Hungarian composer György Ligeti (1923-2006) is probably best known for his opera Le Grande Macabre (1977) which received its Australian première at the 2010 Adelaide Festival. That said, millions have heard excerpts from his orchestral work Atmosphères (1961) and the Requiem (1965) thanks to their use in Stanley Kubrick’s landmark film 2001: A Space Odyssey. The dense clusters of micropolyphony heard in these excerpts typify much of Ligeti’s music of the 1950s and 1960s. Ligeti crossed the Iron Curtain in 1956 (hidden in a mail train) to take advantage of the freer cultural policies of the West, settling first in Vienna and later in Hamburg. His career reached a high point with the première of Le Grande Macabre in Stockholm in 1978. Works from the last decades of his life include concertos for cello, piano and horn and a large series of Études for solo piano, considered to be among the most dazzling piano music of the second half of the 20thcentury.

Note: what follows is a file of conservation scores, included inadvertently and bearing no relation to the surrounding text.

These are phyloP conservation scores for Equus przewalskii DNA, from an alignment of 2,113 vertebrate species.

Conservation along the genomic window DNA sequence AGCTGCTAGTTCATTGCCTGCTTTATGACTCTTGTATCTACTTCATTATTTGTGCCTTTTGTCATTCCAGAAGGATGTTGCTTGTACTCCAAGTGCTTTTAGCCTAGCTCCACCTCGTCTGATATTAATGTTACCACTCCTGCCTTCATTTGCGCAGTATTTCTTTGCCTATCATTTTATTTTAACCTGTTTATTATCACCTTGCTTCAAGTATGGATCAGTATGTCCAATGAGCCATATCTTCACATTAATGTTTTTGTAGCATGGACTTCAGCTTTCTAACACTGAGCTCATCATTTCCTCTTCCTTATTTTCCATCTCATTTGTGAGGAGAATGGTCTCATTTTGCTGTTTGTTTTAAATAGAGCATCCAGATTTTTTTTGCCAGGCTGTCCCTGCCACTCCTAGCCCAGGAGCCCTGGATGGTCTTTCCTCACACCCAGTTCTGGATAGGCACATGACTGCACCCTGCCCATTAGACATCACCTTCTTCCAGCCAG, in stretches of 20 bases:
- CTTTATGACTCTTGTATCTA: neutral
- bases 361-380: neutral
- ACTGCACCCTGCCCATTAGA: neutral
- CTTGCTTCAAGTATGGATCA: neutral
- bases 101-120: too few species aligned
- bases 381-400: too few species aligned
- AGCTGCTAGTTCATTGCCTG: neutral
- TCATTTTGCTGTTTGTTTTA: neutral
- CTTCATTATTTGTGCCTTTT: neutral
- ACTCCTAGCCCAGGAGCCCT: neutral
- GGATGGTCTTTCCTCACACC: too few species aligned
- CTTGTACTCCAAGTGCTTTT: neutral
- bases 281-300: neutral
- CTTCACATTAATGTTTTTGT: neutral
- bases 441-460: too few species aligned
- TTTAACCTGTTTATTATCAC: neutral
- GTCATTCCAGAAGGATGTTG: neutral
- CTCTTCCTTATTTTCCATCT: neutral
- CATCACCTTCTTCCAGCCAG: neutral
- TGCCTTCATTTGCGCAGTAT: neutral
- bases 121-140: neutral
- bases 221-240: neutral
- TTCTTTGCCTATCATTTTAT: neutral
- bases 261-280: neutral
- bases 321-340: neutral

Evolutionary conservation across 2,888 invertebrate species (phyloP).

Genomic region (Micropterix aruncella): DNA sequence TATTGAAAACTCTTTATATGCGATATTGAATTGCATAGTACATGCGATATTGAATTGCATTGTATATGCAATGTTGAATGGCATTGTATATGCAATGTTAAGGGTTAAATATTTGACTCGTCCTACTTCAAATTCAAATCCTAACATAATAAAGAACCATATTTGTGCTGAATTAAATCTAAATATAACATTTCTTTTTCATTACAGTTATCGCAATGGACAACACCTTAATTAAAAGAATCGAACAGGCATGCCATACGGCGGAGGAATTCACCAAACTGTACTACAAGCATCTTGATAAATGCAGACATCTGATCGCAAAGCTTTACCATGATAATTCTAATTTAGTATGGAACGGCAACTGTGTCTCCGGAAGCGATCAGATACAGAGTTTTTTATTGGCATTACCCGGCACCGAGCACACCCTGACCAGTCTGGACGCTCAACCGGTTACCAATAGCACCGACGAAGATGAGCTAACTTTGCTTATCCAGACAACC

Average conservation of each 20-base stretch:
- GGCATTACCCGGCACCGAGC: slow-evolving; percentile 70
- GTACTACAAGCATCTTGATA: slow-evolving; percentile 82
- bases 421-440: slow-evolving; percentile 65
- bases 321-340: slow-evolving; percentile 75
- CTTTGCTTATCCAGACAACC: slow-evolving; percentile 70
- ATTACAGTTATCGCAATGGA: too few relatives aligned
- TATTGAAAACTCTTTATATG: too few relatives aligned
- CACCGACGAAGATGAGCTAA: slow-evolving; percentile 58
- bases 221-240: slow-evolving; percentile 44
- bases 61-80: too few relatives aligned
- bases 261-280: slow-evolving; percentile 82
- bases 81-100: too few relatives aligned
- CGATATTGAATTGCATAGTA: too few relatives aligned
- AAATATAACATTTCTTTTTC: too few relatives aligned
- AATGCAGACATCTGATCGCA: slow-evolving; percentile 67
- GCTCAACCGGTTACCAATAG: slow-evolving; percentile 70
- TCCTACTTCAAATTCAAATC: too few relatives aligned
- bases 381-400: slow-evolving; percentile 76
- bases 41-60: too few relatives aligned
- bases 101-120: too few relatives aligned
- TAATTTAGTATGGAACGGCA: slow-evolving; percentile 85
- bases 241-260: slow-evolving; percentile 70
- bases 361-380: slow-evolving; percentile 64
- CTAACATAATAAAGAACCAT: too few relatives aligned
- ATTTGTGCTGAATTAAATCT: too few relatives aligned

© Tasmanian Symphony Orchestra